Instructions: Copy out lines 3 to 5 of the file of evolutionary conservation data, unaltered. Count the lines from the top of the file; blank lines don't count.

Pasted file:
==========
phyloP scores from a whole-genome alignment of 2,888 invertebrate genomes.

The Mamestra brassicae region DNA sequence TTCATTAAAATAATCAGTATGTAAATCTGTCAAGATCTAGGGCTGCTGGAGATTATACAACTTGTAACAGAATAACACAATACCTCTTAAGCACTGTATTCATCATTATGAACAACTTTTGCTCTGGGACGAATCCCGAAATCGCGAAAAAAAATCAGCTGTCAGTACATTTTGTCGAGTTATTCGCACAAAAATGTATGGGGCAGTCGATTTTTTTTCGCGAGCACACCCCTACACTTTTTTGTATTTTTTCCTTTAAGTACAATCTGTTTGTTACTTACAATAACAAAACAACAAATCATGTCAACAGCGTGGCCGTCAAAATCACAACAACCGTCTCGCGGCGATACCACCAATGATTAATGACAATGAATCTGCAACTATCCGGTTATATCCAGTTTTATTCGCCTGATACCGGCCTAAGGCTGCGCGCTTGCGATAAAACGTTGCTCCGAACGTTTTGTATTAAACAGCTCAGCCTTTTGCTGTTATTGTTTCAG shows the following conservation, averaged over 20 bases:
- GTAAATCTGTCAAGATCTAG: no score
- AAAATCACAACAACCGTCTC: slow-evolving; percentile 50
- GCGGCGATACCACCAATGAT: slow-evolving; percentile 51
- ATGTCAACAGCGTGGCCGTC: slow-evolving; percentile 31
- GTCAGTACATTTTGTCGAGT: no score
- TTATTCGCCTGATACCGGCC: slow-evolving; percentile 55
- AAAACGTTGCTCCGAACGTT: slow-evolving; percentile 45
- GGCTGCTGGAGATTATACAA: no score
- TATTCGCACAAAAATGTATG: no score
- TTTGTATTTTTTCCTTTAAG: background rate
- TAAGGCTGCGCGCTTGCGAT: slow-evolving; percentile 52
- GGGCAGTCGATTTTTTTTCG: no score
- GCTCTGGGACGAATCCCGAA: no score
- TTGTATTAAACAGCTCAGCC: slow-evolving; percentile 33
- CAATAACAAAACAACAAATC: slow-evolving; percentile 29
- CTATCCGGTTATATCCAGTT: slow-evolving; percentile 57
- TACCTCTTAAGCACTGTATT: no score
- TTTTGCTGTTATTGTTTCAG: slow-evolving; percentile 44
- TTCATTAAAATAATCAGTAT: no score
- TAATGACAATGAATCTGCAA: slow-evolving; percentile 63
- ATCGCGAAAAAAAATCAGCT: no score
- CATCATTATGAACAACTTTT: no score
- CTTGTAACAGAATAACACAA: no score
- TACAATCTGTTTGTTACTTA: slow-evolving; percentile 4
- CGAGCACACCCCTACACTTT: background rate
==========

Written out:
- GTAAATCTGTCAAGATCTAG: no score
- AAAATCACAACAACCGTCTC: slow-evolving; percentile 50
- GCGGCGATACCACCAATGAT: slow-evolving; percentile 51